What we used to call Modern Art has set itself a number of problems. Perhaps ‘problems’ is also a misnomer, because they do not entail absolute solutions. One of these ‘problems’ then is the depiction or creation of space before, behind or on the picture plane itself. Looking at the scene we perceive space: how do we map these three dimensions onto a two dimensional surface so as to induce a recognition in the onlooker? Pre-Renaissance painting employed a shallow space behind, or on, the picture plane in which relatively two dimensional figures and buildings were arranged parallel to the picture plane – behind, but not very far behind. So that these images in shallow space co-exist happily with shallow relief – carved and gilded frames on altar-pieces, for instance.
Renaissance painting employing perspective introduces a potentially very long space behind the picture plane, with forms set at any angle to the canvas. The frame becomes a window containing a view to infinity, denying the flatness of the canvas, and that of any surface the image sits on: a Renaissance painted ceiling seeks to destroy the architectural form it sits on, punching holes into space beyond
Abstract colour field painting, according to some of its practitioners (Heron for instance), proposes a space created in front of the canvas. Devices which might suggest recession – overlap etc – are avoided. Here we have used the optical term Depth of Field as a portmanteau for this ‘problem’ of space. Painters nowadays are not obliged to choose one category of spatial use, or to commit themselves exclusively to one system: indeed, the currently favoured trend is towards a heterodox approach. These concepts are rather abstract unless you are looking at an actual picture, when they become simple enough. But do we sit around, you might ask, thinking about them and construct our construct our paintings from this cogitation? Of course we don’t! Painting is an intuitive activity which is done, with the help of instinct, from the part of the brain which we know is there, but cannot entirely control: the area which provides the ‘Ah ha’ experience, the ‘Eureka!’ of Archimedes. But as we try to say something we are nonetheless conscious, among other things, of the problem of space, or try to find out what we want to say, to the onlooker. Even our instincts have been trained by our immediate predecessors.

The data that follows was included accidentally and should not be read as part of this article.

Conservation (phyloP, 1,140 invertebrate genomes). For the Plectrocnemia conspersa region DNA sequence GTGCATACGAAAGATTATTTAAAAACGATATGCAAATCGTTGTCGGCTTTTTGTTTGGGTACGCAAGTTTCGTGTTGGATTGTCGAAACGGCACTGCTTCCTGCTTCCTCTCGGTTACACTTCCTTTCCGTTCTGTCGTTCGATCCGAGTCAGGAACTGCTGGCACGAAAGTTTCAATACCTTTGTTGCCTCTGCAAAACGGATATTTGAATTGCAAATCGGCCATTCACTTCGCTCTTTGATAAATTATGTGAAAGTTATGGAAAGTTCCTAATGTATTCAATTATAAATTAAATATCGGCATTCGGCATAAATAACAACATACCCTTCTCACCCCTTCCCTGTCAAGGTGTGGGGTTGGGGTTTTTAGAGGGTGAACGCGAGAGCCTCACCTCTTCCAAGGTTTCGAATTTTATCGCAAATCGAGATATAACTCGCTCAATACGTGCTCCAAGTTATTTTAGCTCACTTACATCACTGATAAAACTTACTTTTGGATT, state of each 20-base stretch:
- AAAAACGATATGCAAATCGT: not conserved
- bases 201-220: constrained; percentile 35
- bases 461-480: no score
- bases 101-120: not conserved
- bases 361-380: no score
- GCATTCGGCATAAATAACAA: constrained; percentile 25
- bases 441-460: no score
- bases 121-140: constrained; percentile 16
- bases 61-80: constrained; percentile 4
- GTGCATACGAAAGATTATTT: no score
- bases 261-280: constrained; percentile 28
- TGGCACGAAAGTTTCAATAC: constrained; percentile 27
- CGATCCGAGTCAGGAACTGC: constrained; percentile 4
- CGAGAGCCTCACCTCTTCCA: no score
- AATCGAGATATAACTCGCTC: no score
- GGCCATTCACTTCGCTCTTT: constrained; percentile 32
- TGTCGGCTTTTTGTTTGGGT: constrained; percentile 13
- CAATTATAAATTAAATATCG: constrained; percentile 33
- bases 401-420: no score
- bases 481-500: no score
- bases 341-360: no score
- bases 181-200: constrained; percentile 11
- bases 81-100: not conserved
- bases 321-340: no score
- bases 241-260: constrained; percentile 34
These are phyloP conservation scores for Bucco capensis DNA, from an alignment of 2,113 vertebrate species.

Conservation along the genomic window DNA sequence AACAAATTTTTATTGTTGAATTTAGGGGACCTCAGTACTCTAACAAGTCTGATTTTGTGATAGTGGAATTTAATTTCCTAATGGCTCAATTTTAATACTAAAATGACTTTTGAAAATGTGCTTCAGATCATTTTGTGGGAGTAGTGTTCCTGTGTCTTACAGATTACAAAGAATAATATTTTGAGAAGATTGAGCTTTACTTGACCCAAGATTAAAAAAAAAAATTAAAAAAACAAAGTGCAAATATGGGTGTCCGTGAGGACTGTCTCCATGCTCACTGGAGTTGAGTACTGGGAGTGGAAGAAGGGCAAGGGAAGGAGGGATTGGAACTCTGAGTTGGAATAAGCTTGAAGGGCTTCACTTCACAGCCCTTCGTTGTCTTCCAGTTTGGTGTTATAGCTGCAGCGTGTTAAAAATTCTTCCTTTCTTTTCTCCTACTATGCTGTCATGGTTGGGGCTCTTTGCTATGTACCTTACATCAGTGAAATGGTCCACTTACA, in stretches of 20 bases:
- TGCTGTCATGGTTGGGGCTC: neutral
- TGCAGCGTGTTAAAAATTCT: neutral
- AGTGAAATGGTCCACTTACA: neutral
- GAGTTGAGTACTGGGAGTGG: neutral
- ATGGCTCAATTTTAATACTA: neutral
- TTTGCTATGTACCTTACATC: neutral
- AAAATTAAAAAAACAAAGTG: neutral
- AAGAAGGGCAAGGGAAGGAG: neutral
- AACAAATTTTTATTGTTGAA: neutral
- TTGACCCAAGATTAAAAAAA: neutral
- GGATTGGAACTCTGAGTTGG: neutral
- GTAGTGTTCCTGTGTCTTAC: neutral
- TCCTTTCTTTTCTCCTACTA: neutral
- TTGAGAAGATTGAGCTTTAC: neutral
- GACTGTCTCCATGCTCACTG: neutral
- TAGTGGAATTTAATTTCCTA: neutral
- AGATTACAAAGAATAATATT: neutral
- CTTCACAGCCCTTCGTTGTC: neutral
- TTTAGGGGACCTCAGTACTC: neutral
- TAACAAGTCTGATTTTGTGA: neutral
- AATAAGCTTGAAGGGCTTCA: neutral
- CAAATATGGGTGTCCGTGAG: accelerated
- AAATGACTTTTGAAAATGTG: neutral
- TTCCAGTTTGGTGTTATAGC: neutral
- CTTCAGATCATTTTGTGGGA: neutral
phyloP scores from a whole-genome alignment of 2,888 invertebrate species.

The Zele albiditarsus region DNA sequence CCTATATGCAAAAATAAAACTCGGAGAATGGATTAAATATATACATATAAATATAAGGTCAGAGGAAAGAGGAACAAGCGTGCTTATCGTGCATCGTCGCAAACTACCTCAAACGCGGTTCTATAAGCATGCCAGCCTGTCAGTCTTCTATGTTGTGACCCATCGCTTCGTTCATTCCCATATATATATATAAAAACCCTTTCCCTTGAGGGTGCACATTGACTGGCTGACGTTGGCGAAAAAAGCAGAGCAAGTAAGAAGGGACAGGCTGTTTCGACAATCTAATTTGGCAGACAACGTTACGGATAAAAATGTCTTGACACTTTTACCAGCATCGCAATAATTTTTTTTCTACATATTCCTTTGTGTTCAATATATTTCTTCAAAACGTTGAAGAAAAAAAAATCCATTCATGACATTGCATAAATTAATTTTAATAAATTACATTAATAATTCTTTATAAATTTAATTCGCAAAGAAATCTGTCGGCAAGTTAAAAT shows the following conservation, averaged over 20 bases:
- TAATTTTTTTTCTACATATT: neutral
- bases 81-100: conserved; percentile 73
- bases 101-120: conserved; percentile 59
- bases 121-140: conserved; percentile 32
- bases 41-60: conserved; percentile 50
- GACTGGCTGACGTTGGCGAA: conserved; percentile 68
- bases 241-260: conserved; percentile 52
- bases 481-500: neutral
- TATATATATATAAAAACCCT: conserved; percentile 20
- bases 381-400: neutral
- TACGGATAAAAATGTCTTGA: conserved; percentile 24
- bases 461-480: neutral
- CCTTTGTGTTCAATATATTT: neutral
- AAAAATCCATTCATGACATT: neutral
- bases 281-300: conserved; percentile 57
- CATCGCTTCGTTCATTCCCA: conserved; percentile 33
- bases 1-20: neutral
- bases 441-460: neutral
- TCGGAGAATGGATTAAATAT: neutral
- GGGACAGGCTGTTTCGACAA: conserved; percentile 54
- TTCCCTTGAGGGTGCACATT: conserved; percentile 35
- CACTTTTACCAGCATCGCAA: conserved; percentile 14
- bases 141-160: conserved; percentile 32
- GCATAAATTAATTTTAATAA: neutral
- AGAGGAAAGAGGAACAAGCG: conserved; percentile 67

Nets and Stones. Shallow spaces, thought of as either vertical or laid flat. Objects falling or floating or both. Vitrines, streams, transparent nets, moving stones. Tanks. Held in Water. Ice. Clear resin. Static space. Coloured spaces. Cross section of another space. Exploding space. Acoustics of space, how we hear and see. Layers, overlaid. The otherness of two-dimensions. Growth through space. Colour, line and song conspiring to create space and colour.
My recent paintings are about an accumulation of tiny details from nature, which, in my work, may appear sometimes to shuffle about and move in and out of focus. I like the idea that they may also buzz and whirr. These elements can be contained within circular shapes, perhaps a disc or a loop.
Like most of my generation I inherited pictorial preferences from the Cubists, so that I tend to tilt horizontal surfaces up towards the picture plane, and try always to preserve the integrity of the surface. But I am fascinated by perspective – Hobbema’s The Avenue, Middelharnis is a great favourite, and Breughel’s Hunters in the Snow, which seems to contain perspective rather than being moulded by it. In my small painting Little Bridge in Snow, for instance, the perspective of the bridge is countered by the iconic shape in the middle, like a Japanese character, and the rods and lines anchored to the top frame, so that depth is both asserted and denied.